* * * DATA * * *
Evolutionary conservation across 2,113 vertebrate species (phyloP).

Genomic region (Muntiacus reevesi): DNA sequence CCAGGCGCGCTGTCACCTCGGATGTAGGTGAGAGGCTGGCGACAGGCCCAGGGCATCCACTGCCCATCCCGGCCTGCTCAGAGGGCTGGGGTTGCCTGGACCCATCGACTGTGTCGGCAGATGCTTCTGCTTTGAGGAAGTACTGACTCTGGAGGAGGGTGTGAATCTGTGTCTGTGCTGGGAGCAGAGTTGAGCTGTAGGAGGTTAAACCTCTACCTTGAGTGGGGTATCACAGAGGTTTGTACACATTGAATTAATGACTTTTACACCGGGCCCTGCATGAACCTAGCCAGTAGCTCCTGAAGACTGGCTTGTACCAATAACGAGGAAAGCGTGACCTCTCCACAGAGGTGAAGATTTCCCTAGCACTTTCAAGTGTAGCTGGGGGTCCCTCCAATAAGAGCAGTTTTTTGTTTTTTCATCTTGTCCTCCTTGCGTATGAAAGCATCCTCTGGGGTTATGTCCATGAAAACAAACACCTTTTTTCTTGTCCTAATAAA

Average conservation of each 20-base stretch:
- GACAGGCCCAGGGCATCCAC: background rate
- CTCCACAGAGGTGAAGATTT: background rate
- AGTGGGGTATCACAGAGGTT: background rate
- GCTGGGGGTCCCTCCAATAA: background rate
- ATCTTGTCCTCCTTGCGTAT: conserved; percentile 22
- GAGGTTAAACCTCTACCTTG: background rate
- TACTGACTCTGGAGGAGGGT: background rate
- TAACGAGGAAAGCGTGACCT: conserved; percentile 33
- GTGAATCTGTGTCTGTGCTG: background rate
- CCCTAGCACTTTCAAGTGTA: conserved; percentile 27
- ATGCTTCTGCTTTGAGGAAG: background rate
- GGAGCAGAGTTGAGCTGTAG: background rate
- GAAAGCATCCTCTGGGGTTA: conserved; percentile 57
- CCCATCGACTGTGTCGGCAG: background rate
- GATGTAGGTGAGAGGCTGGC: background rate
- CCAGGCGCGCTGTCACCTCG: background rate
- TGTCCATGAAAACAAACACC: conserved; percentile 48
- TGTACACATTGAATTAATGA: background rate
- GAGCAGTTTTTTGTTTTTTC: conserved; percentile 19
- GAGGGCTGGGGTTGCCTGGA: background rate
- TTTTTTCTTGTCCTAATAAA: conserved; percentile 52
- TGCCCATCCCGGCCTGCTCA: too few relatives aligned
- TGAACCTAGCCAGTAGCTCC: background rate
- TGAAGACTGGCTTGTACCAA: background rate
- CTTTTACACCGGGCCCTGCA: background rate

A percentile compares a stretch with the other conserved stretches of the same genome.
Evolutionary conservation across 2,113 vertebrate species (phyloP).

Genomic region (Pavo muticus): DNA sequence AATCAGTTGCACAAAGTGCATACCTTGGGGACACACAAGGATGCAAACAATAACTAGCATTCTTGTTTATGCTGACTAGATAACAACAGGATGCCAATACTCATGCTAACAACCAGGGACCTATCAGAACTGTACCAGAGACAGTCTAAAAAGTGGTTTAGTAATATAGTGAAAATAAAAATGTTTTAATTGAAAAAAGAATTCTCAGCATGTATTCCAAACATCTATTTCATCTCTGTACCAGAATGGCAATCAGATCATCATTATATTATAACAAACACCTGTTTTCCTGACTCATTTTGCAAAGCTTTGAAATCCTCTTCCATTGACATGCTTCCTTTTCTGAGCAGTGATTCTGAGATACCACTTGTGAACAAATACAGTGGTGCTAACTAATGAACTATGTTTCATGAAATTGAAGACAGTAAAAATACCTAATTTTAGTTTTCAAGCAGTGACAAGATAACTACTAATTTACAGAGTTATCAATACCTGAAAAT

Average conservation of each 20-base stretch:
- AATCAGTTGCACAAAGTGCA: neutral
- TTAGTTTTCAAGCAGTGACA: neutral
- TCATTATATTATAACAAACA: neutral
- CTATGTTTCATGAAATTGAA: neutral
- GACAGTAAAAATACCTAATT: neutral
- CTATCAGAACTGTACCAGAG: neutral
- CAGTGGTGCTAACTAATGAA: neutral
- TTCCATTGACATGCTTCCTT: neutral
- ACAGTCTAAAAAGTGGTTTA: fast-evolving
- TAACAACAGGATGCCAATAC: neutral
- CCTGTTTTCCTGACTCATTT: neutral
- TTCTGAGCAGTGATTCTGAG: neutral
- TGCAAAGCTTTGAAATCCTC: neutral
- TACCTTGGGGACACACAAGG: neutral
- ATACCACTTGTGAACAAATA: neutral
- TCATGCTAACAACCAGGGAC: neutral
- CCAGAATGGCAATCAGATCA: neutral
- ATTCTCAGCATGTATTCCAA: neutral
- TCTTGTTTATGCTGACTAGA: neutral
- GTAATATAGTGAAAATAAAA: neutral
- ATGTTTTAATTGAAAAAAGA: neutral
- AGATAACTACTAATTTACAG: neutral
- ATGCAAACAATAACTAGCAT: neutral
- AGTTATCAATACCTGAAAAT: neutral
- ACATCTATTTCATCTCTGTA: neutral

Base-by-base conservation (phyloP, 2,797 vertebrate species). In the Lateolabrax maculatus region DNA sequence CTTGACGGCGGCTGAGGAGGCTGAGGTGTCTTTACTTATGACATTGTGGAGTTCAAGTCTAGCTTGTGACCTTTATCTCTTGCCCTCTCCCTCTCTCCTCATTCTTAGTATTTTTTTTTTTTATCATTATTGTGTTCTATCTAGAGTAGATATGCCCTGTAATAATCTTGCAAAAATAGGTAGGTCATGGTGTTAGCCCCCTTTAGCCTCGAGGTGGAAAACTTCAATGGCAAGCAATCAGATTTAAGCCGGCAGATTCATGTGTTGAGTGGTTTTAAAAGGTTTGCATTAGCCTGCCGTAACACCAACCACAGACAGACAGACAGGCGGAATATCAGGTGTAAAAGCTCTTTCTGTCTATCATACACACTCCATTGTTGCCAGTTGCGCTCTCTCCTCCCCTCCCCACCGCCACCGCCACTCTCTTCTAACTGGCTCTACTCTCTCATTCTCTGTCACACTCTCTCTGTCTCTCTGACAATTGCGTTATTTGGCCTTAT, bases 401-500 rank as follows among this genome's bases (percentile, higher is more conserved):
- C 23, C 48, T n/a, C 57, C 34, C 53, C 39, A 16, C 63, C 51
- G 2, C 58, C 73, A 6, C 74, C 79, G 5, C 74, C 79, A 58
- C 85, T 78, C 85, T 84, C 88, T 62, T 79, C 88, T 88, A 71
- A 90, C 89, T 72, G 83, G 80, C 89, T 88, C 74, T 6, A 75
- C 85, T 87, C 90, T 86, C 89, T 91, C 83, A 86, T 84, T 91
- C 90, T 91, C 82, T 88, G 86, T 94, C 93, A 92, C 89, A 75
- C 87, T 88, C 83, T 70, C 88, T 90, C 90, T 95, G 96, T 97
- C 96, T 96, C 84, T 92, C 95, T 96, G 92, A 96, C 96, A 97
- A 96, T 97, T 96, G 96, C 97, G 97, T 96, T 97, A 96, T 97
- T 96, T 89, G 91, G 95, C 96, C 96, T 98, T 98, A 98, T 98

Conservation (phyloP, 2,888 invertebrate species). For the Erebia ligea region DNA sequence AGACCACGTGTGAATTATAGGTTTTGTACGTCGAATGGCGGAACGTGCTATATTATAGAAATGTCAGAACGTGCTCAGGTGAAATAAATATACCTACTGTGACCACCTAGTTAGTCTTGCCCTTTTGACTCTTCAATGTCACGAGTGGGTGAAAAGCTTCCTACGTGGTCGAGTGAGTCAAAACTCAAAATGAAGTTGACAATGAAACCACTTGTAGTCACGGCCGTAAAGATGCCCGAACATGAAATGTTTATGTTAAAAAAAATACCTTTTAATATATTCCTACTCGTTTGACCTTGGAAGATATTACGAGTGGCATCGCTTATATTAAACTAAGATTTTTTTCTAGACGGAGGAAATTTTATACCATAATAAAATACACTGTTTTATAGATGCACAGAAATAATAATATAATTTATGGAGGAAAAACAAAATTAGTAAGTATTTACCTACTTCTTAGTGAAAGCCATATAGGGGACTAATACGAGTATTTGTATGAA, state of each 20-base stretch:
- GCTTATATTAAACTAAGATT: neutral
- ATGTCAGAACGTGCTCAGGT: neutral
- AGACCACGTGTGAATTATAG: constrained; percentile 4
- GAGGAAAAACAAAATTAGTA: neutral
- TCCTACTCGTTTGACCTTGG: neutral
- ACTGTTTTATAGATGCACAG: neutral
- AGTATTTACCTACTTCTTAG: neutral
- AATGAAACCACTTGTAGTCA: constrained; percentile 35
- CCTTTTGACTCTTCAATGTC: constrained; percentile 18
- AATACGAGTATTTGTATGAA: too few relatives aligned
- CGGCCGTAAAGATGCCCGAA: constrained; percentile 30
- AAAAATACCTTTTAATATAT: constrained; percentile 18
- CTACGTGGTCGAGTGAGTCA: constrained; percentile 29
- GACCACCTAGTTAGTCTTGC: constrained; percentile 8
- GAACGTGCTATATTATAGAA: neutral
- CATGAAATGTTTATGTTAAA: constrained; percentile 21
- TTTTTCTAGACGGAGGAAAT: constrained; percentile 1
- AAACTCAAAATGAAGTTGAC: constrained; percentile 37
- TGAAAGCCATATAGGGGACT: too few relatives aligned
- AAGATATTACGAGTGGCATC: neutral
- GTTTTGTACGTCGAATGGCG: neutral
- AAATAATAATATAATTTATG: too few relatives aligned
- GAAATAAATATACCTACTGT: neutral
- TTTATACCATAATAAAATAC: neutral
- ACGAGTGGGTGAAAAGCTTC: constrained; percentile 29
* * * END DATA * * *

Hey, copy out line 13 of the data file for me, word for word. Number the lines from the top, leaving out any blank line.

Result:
- CCCTAGCACTTTCAAGTGTA: conserved; percentile 27